1. Buckareff Andrei A. and Plug Allen ‘Escaping hell: divine motivation and the problem of hell’, Religious Studies, 41 (2005), 39–54.
2. An additional note on B: we allow that it might be psychologically challenging for some agents to accept God's offer if their characters have settled into a position where they will not accept God's grace. However, according to escapism, God never gives up on any individual. See n. 21 in ‘Escaping hell’ for further clarification on this point.
3. What follows is a brief summary of our theory of hell as outlined on 40–42 of ‘Escaping hell’.
4. For a compelling recent argument against a retributive view of hell on which God eternally punishes persons for their sins, see Kershnar Stephen ‘The injustice of hell’, International Journal for Philosophy of Religion, 58 (2005), 103–123.
5. Jones Russell E. ‘Escapism and luck’, Religious Studies, 43 (2007), 206–216.
6. Swan Kyle ‘Hell and divine reasons for action’, Religious Studies, 45 (2009), 51–61.
7. See Zagzebski Linda ‘Religious luck’, Faith and Philosophy, 11 (1994), 397–413, especially 397. See also Williams Bernard ‘Moral luck’, Supplement to the Proceedings of the Aristotelian Society, 50 (1976), 115–135; Nagel Thomas ‘Moral luck’, Supplement to the Proceedings of the Aristotelian Society, 50 (1976), 137–151; and Feinberg Joel ‘Problematic responsibility in law and morals’, The Philosophical Review, 71 (1962), 340–351.
8. By ‘grace’ we mean the unmerited favour of God.
9. Jones ‘Escapism and luck’, 209.
11. Stephen Kershnar helped us clarify what may be unjust about such a luck scenario.
12. See Jones ‘Escapism and luck’, 210–211. Jones introduces two types of accounts. It seems to us, however, that the cases introduce a distinction without a real difference between types of cases.
13. Second-chance views that only allow for a limited period of time for those in hell to accept the gift of salvation will, however, have a problem here.
14. We owe this objection to Stephen Kershnar.
15. Jones ‘Escapism and luck’, 211–212.
16. It is worth noting that if it is a problem for our version of escapism, it seems to be no less of a problem for sophisticated universalism.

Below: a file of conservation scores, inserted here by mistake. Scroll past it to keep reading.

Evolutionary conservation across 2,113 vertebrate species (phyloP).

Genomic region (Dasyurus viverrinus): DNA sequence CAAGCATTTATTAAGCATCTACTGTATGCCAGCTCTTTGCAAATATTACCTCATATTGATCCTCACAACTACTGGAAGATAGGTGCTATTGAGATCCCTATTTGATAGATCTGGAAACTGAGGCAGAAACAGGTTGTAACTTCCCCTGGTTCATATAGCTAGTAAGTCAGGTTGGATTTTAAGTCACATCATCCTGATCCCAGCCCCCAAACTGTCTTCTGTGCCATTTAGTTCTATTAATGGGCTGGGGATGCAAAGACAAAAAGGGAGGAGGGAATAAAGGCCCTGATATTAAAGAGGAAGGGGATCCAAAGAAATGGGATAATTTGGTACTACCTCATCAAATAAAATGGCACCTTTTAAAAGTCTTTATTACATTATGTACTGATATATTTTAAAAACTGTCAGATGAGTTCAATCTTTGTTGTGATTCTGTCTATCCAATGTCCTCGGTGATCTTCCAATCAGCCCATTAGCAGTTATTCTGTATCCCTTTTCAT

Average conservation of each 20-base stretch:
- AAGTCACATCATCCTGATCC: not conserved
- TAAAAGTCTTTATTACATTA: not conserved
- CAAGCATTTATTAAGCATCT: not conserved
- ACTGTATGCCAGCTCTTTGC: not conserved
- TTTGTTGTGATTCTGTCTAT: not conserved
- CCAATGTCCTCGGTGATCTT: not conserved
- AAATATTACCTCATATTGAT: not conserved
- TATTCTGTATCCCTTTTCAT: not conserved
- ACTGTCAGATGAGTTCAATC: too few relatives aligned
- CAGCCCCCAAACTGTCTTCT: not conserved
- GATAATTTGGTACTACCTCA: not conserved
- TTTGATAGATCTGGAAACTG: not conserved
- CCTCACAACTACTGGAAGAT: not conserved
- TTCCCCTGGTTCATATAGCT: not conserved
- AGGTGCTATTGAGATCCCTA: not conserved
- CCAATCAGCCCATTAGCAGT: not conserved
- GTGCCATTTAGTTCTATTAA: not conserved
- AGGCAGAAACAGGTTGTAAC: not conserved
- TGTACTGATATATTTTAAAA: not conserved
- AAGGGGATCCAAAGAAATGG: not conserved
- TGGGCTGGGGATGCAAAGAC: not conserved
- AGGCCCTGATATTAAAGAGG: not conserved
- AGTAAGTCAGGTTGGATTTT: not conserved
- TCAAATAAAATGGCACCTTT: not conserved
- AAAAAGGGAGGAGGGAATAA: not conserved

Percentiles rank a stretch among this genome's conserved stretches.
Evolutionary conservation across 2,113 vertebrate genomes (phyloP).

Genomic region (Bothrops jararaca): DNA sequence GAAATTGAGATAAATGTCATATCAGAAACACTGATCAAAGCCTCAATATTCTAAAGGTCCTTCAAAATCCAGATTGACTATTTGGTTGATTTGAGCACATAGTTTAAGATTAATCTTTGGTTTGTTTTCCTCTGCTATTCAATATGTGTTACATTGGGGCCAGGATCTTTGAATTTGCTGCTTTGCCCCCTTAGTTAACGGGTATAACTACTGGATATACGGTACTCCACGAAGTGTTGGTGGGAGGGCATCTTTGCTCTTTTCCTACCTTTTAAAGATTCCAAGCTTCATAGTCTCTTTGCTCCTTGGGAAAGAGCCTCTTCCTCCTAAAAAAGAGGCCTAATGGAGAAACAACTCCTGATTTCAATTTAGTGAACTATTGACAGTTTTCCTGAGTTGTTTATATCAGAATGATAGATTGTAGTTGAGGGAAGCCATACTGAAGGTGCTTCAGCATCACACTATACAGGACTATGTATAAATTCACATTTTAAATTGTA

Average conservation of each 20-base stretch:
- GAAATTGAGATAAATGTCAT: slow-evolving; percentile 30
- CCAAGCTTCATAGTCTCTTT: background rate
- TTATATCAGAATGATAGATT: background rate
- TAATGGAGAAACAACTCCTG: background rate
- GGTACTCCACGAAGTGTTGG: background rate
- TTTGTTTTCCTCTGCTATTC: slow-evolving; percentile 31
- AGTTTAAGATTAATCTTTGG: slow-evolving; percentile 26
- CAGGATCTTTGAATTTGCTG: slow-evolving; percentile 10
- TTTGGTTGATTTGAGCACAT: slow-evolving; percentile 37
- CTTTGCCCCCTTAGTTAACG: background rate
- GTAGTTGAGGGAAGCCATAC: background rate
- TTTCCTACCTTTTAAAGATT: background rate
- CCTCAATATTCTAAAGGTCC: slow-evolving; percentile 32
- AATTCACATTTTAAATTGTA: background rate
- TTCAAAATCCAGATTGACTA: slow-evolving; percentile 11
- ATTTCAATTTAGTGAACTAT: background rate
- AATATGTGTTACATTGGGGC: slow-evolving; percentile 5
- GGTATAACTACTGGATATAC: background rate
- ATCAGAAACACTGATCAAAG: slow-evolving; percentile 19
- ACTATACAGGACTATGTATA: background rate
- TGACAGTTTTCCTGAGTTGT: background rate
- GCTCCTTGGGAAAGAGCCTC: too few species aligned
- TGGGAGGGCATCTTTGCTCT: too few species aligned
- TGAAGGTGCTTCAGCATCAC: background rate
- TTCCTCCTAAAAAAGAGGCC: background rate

17. An analogy to set theory might help here. Two infinite sets may be of the same size even when one is a proper subset of the other. For example, the set of all natural numbers and the set of all even numbers are the same size (cardinality) even though the second set is a proper subset of the first. Here the benefits received by the two individuals are both infinite and both appear to be of the same cardinality and so of the same size. Perhaps the main lesson here is that infinity is odd and counter-intuitive.
18. Jones ‘Escapism and luck’, 211.
19. In the section of the paper where he addresses the second scenario, Jones refers to the ‘bad of hell’ twice (see ibid.).
20. Jones ‘Escapism and luck’, 211–212.
21. Swan ‘Hell and divine reasons for action’, 51.
22. Swan also objects to our characterization of the commitments entailed by retributivism. We will not be taking up his remarks, however interesting they are, due to time and space constraints. Suffice it to say that Swan's remarks on retributivism are quite provocative and, if he is right, could be a proper part of a project of offering a defence of a more tenable version of retributivism than has been offered to date.
23. Buckareff and Plug ‘Escaping hell’, 48.
26. Swan ‘Hell and divine reasons for action’, 55.
27. Buckareff and Plug ‘Escaping hell’, 45.
28. Swan ‘Hell and divine reasons for action’, 57.
31. Buckareff and Plug ‘Escaping hell’, 48.
32. Swan ‘Hell and divine reasons for action’, 60.
35. The order of the authors' names does not imply priority of authorship. We wish to thank the Editor, Russell Jones, Stephen Kershnar, Kyle Swan, and Michael Murray for helpful comments on earlier versions of this paper.